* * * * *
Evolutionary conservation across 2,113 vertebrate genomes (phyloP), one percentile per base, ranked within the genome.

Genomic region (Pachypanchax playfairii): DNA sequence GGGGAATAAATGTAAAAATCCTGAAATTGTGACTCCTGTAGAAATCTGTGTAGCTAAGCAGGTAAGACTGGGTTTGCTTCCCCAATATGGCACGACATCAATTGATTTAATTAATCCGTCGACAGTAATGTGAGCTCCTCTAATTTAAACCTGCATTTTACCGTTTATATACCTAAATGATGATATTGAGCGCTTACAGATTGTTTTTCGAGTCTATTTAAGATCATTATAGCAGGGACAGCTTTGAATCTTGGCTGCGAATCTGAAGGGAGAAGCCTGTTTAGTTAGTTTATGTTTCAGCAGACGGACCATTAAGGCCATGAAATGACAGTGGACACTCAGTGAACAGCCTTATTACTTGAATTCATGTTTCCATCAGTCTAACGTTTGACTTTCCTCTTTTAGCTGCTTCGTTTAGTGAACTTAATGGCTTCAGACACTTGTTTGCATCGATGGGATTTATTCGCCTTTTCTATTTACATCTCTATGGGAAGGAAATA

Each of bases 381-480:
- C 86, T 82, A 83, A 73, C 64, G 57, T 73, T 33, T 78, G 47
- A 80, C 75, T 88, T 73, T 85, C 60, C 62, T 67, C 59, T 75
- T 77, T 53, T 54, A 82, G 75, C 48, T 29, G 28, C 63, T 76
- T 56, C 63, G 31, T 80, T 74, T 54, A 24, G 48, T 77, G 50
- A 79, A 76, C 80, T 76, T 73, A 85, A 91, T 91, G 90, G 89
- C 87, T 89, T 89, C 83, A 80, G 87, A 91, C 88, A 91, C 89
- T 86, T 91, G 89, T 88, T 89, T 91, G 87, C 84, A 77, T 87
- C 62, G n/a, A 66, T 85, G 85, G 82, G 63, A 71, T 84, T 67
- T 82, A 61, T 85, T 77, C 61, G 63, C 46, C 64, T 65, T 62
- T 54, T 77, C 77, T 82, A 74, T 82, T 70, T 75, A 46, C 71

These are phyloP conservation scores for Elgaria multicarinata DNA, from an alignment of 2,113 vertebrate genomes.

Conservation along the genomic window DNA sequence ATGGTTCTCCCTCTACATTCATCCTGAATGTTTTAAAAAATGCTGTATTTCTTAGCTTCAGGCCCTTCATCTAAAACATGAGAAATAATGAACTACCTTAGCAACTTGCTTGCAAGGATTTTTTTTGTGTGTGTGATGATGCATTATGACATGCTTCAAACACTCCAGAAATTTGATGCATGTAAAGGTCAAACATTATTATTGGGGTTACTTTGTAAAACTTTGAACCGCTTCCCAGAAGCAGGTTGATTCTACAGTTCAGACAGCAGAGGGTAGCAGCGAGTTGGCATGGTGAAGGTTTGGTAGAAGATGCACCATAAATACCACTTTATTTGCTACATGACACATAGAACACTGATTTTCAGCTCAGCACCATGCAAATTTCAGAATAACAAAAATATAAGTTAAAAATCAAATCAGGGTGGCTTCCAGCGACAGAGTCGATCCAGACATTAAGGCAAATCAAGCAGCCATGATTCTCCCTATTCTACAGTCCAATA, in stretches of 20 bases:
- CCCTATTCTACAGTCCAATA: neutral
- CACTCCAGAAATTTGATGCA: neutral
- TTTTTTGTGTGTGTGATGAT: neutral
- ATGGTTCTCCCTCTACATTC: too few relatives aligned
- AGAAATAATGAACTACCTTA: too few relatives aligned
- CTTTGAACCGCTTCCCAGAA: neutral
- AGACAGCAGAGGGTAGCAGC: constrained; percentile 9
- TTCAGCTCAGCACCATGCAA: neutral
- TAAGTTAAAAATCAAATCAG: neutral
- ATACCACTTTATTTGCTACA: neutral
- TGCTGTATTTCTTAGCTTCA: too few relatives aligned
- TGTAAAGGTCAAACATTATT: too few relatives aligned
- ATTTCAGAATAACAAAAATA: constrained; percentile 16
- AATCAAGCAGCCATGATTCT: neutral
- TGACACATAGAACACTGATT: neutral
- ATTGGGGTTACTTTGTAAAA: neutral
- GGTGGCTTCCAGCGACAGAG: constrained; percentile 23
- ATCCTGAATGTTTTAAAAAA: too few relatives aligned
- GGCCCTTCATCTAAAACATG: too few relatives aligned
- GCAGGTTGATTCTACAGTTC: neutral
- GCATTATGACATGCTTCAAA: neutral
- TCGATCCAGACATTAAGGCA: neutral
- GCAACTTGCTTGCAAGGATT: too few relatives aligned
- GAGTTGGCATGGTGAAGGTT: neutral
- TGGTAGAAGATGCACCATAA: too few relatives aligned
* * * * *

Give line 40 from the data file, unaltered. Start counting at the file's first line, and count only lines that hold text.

- TGGTAGAAGATGCACCATAA: too few relatives aligned